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Trusted Contributor


New building, new switches, new design?


imagine a huge building with different areas (simple office rooms, laboratories, library, canteen, lounging areas, lecture halls, ...), so basically a kind of campus.

And now take 17 10508/10512 switches to interconnect all of this.

Till now we have plenty of rather small buildings throughout the city, easily interconnected with OSPF and VRF, simple design, each building has its own purpose; physically separated from the rest.

In the future, everything will be hrown into one pot. But my users basically want to have that old setup in the new building, i.e. their own vlans throughout the whole building.

But tagging each one through the whole core?  No way!

Therefore I played with VPLS the last weeks. What do you think about the following setup?

- OSPF interconnecting all switches, setup all VLANs and subnets as usual, nothing special here
- But for getting that subnet beyond the switch; so instead of tagging, take VPLS to connect all rooms. (So MPLS/VPLS for "tagging", only.)

I´m still facing a problem. Imagine that VPLS tunnel. There I have to actually put in a cable to get the traffic through it, so on a 400 port switch, I have to setup the corresponding  port with VPLS?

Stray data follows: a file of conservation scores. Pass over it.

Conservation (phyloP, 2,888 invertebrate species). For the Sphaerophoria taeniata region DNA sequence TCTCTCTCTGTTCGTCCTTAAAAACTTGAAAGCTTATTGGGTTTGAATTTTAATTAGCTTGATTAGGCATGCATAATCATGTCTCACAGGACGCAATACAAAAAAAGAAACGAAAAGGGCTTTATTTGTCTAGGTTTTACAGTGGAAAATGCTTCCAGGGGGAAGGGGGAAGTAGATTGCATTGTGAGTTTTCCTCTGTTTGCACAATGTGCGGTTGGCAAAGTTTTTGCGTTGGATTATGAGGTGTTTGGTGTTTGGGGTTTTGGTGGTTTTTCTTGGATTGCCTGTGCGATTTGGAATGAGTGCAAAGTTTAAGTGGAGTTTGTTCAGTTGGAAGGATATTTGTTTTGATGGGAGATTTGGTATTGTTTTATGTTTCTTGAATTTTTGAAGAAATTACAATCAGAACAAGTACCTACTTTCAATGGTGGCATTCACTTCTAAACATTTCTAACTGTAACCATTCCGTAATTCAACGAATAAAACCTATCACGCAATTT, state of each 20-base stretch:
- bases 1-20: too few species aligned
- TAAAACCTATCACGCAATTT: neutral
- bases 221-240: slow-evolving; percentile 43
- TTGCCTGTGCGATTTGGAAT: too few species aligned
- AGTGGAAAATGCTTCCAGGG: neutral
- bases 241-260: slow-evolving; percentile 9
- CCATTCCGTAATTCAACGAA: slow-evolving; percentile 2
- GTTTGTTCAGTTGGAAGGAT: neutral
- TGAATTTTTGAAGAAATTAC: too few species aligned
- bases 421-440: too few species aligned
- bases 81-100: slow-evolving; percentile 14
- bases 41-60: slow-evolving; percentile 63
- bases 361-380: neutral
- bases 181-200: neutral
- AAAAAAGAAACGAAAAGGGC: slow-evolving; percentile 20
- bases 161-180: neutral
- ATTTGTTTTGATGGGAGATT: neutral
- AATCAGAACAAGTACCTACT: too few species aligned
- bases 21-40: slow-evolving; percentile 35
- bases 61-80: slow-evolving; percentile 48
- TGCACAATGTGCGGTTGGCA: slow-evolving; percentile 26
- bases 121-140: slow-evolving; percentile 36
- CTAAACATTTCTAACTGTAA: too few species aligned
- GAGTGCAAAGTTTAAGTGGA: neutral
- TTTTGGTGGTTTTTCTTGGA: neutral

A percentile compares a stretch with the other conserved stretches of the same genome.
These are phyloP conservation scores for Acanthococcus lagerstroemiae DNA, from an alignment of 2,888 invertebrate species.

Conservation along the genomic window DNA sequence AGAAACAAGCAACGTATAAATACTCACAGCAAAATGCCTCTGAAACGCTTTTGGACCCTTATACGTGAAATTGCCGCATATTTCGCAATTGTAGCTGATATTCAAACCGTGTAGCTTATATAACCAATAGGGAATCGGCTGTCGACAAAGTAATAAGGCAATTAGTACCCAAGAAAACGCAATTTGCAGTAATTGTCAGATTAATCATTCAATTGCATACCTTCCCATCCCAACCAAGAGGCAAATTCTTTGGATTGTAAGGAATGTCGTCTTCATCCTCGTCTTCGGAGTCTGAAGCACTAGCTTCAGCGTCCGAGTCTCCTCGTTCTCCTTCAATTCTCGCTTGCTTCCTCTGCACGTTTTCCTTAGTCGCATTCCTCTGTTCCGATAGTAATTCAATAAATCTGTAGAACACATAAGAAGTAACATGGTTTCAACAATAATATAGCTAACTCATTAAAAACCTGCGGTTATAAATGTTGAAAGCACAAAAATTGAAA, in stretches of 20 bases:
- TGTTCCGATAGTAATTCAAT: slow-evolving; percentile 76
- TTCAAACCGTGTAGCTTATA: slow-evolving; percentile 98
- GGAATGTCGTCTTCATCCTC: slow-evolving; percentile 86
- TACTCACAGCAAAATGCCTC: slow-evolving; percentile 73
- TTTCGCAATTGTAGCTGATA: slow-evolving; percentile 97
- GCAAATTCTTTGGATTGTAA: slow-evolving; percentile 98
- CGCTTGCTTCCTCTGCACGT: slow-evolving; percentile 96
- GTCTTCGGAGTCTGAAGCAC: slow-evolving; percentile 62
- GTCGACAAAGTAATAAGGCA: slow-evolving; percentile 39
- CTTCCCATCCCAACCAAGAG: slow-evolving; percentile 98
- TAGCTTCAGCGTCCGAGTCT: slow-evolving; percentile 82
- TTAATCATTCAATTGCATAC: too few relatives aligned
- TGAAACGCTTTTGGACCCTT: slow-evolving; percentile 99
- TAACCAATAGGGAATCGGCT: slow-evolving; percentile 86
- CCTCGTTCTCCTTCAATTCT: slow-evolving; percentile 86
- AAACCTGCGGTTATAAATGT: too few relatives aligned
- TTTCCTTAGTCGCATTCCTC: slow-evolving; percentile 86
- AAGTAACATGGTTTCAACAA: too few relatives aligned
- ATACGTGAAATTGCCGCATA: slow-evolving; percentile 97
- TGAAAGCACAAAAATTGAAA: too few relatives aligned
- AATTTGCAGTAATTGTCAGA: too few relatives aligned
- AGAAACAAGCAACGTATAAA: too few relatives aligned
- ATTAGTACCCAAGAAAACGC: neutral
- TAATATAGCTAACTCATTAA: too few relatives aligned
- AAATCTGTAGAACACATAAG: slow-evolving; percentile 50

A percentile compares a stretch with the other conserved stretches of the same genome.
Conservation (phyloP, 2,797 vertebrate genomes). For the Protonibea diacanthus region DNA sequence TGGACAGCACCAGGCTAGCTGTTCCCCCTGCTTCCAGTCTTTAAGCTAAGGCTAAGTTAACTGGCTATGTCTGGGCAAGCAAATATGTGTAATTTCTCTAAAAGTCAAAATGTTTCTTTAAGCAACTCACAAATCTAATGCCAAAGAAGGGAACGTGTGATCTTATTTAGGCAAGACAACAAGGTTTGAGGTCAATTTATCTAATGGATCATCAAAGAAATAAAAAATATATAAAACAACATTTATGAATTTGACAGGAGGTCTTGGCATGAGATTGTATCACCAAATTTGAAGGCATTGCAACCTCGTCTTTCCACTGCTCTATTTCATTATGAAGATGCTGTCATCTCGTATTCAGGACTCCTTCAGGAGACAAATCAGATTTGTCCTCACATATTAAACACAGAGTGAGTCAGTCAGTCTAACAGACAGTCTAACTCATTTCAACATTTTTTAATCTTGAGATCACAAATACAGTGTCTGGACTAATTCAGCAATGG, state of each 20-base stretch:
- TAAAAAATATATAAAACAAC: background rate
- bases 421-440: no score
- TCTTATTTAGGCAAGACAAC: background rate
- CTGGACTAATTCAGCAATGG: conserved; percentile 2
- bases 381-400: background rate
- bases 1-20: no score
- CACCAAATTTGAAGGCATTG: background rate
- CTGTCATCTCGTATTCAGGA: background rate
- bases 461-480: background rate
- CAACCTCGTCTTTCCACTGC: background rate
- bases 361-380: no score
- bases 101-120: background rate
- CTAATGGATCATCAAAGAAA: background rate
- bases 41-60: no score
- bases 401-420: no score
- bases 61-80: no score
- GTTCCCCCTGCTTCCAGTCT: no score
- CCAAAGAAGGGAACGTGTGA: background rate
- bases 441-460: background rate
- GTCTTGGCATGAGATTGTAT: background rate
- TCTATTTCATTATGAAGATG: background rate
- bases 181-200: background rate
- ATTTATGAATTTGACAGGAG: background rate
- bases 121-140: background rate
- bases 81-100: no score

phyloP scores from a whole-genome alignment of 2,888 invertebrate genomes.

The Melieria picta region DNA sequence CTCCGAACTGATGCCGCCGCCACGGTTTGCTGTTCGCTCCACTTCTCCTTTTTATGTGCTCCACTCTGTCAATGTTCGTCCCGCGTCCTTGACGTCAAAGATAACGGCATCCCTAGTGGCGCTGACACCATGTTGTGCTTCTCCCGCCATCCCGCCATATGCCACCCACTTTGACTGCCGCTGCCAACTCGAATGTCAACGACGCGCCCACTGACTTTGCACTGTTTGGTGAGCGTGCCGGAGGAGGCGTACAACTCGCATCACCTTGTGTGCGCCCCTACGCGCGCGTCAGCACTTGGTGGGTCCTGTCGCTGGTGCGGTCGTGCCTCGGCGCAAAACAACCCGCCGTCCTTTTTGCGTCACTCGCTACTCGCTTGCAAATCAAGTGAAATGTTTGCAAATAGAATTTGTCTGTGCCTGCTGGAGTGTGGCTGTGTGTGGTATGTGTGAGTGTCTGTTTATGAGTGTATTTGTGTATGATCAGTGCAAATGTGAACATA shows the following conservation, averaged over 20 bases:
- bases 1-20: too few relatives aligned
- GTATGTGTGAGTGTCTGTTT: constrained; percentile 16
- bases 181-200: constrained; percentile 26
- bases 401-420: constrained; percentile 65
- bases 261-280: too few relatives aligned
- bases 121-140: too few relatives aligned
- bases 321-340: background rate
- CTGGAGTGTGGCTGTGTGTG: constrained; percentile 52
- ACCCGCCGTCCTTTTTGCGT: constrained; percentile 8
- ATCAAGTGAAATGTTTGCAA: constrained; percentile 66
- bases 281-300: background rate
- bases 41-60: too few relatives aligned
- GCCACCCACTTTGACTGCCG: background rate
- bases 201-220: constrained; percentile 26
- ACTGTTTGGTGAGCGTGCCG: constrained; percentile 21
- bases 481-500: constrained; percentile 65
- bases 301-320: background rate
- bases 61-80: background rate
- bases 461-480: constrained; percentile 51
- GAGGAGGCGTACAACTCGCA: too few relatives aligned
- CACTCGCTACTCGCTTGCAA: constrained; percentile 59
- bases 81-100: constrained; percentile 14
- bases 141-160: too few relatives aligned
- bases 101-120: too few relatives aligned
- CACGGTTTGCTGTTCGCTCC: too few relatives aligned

But wait, couldn´t I simply take one port as "uplink", setup the VPLS config on this and take the rest of the ports and tell them to use this (a kind of gateway port)? (Hopefully it´s clear what I want to do)

Perhaps, someone did something like this before and give some hints. I don´t know whether that´s a bad idea at all...

Or do something completely different?

Esteemed Contributor

Re: Inhouse MPLS/VPLS

MPLS/VPLS seems like the wrong tool for the job to me.  It would complicate the solution without adding any extra functionality.


Have a look at GVRP - it provides a way to trunk VLANs through all the appropriate core ports without ever having to configure them individually.  Turn it off for access ports and on for uplink ports on your edge switches, and turn it on for all the interconnects and downlinks on your core/distribution.  Then sit back, watch the packets flow, and enjoy.


On one campus deployment i did (about 1200 end nodes across 30 or so VLANs), we didn't even need OSPF, because all routing was done by one IRF stack in the core.